Jessica Ennis' home stadium to be closed by Sheffield City Council
Friday, 01 March 2013
March 1 - Sheffield's Don Valley Stadium, built for the 1991 Summer Universiade and where Olympic heptathlon champion Jessica Ennis started her career and still trains, is to be closed.
Sheffield City Council voted tonight to go ahead with the closure of the Stadium as part of a package of cuts.
The Council has to save £50 million ($75 million/€58 million) in the next financial year.
Ennis reacted to news of the closure minutes after it was announced, tweeting: "So sad to lose Don Valley Stadium! Where it all started for me. Great memories."
She had called on Councillors to rethink the plans.
"It would be a huge shame," she said.
"I've got some amazing memories, starting my athletic career there and having that iconic stadium in my home city is incredible.
"To lose that would be such a shame for future athletes coming through, so I hope that the right decision's made and we can find a way to keep it."
The Stadium, with a seated capacity of 25,000 was biggest athletics arena in Britain until the Olympic Stadium in London was built, is due to remain open until September 2013 so planned events over the summer can still go ahead.
Alternative uses for the Stadium, where in 1993 the Czech Republic's Jan Zelezny set a world javelin record of 95.66 metres, or site will be considered by the City Council then.
Ennis began her athletics career after attending a summer camp at the Stadium, named after the River Don which flows nearby, in her home city.
Thousands gathered at the Stadium to watch on a big screen as she won Olympic gold in the heptathlon at London 2012.
Councillors have been accused of failing to build on the Olympic legacy by closing the venue.
A smaller, currently mothballed, stadium will be refurbished for athletes in Sheffield.
But Ennis's coach Toni Minichiello claimed the closure of Don Valley is a massive blow to the sport.
"It is an iconic Stadium and it's a place that has inspired youngsters and none more so than Jessica Ennis," said Minichiello.
"It is a fantastic facility and it is an incredible shame to lose something like this from the sporting map.
"Having taken the youngsters all the way through to Olympic gold you see that this actually can be done in Sheffield.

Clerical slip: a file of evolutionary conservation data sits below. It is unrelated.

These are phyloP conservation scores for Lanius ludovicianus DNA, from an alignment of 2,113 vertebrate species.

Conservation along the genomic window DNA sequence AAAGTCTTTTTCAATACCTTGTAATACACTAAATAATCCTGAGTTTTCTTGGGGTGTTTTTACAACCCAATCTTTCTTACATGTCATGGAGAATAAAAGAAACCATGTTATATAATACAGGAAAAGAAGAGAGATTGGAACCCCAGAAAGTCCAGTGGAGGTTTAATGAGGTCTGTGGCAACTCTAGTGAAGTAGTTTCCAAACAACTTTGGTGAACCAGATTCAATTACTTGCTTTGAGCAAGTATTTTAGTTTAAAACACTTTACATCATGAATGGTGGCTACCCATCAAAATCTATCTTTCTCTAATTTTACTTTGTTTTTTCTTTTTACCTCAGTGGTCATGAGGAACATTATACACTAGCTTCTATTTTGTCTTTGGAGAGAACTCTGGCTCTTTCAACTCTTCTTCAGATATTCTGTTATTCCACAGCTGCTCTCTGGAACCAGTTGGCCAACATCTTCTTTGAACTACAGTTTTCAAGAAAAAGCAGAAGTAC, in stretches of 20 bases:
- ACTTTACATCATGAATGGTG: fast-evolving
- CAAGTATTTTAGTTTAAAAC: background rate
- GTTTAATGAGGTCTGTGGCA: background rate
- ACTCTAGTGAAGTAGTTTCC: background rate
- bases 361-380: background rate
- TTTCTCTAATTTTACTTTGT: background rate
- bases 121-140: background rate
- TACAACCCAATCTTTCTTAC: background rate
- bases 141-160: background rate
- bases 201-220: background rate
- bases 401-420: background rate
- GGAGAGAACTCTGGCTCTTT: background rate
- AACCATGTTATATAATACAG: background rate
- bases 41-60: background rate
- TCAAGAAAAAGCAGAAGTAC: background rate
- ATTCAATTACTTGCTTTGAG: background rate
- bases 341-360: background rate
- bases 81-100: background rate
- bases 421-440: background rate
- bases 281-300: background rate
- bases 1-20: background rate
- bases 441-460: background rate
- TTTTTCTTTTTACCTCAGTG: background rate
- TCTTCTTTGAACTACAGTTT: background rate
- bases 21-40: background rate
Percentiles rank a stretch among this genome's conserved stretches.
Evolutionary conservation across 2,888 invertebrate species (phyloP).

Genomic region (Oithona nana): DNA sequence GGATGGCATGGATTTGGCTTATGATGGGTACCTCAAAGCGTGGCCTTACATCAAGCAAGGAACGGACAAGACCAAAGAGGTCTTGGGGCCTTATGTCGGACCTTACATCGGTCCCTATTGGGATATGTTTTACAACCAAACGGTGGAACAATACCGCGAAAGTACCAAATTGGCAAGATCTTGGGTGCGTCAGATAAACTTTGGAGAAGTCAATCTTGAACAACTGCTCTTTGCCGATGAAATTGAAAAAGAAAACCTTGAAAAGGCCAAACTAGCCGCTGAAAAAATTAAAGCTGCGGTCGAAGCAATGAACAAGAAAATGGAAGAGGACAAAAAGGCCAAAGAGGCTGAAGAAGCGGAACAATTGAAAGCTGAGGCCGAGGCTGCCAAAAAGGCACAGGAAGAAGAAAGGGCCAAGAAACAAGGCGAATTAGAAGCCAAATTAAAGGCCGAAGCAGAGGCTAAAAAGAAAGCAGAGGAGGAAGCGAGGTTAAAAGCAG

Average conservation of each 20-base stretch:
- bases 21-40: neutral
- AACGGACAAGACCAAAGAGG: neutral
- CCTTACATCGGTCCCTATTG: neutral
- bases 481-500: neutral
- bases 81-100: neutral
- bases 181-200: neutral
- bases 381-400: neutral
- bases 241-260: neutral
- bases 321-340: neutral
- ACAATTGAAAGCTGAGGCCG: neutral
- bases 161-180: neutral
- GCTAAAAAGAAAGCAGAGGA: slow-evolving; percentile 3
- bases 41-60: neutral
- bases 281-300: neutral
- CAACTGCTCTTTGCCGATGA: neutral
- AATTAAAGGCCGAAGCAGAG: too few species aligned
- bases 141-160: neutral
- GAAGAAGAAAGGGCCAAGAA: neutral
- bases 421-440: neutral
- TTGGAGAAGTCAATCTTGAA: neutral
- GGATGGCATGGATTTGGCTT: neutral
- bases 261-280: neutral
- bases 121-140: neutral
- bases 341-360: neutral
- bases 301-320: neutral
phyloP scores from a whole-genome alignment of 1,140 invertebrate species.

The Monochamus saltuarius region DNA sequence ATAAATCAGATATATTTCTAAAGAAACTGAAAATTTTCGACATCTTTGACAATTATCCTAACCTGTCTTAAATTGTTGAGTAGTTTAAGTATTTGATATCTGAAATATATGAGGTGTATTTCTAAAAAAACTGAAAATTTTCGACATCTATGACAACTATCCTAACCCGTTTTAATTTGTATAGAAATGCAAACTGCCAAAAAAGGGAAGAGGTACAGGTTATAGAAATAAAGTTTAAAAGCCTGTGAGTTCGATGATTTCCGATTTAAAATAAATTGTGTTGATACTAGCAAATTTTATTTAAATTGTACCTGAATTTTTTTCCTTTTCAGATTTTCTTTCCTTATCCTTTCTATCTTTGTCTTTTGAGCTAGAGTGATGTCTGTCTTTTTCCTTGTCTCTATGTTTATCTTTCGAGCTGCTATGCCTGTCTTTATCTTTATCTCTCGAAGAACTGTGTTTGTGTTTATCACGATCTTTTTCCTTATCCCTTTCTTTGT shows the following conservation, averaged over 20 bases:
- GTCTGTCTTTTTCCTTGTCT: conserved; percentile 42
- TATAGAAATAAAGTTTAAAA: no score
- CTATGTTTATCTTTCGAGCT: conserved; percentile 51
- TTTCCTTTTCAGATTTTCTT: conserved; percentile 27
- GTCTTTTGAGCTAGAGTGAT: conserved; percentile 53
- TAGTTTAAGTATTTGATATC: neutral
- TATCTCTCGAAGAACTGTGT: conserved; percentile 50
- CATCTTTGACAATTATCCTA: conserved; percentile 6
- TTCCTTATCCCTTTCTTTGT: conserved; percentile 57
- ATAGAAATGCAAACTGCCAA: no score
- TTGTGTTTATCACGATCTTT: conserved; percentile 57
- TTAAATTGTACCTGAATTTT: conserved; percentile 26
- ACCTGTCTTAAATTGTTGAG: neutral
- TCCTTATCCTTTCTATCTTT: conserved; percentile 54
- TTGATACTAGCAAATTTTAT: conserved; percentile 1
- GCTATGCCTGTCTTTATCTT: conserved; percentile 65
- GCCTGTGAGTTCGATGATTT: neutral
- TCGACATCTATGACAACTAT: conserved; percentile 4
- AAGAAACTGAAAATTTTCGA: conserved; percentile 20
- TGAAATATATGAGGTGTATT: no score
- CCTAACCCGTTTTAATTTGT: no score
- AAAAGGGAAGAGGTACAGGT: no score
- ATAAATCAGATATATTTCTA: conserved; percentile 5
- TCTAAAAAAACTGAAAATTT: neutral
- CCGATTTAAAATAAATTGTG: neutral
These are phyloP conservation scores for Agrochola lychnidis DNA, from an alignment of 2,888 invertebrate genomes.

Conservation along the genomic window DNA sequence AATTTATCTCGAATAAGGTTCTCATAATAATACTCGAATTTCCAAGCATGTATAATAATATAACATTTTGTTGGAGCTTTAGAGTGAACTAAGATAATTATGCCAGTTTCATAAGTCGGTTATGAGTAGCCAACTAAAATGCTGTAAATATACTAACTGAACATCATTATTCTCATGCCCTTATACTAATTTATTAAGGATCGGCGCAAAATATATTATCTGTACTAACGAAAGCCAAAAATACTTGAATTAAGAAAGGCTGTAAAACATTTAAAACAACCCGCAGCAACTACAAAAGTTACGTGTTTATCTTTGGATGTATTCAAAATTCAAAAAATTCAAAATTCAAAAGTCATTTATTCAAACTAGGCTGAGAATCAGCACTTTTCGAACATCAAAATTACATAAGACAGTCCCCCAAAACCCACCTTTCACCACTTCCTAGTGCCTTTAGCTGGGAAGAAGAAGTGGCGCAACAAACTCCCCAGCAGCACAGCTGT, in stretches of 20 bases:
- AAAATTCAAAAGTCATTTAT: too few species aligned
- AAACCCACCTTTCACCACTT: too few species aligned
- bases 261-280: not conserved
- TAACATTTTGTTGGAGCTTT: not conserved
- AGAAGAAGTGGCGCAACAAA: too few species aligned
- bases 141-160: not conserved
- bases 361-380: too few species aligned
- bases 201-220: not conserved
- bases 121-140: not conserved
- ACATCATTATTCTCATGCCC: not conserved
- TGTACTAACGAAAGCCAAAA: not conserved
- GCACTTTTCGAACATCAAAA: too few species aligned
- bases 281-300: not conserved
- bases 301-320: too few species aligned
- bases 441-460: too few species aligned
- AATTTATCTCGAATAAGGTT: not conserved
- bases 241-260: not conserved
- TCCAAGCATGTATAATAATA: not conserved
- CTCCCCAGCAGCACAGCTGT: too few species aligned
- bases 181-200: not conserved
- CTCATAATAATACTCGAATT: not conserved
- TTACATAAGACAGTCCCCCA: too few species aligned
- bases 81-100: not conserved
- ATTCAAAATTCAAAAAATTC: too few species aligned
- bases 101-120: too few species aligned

"Why, if you can have one Jessica Ennis, can you not have two or three?
"That opportunity all of a sudden looked to be there and now it's going to be taken away from a whole new generation of youngsters."
Sheffield City Council claimed in order to keep the Don Valley Stadium open and achieve the same level of saving it would have had to close up to five community sports facilities, resulting in a loss in sports participation of up to 10 times greater.
Isobel Blower, Cabinet Member for Culture, Sport and Leisure at Sheffield City Council, claimed the Stadium is too expensive to subsidise at £700,000 ($1 million/€800,000) per year.
"Over the next 10 years, the Council will save over £6 million ($9 million/€7 million) - a huge amount of money," she said.
"We will still provide a home for athletics at Woodbourn, which is less than a mile away and will cost less than £70,000 ($105,000/€81,000) a year to run.
"This approach has been endorsed by the sport's governing body [UK Athletics] and the city's two main athletics clubs are already engaged in constructive discussions with the Council about the transfer.
"Woodbourn will technically offer the same quality of track and field facilities and in fact will provide uninterrupted access for our local clubs."
Since the World Student Games the Stadium, which was built by RM Douglas Construction at a cost of £29 million ($44 million/€33 million) and opeated by Sheffield International Venues, has been used for a variety of sports, besides staging several televised athletics meetings.
It was the home ground of Rotherham United Football Club from 2008 until they moved to the New York Stadium at the start of the 2012-2013 season.
It was also one of the stadiums used for home games by rugby league side Sheffield Eagles.
The Stadium also hosted a number of world-class concerts, including Michael Jackson in 1997 before a crowd of 55,000 during his HIStory World Tour.
Other top names to play there included U2, the Spice Girls, Celine Dion and Def Leppard.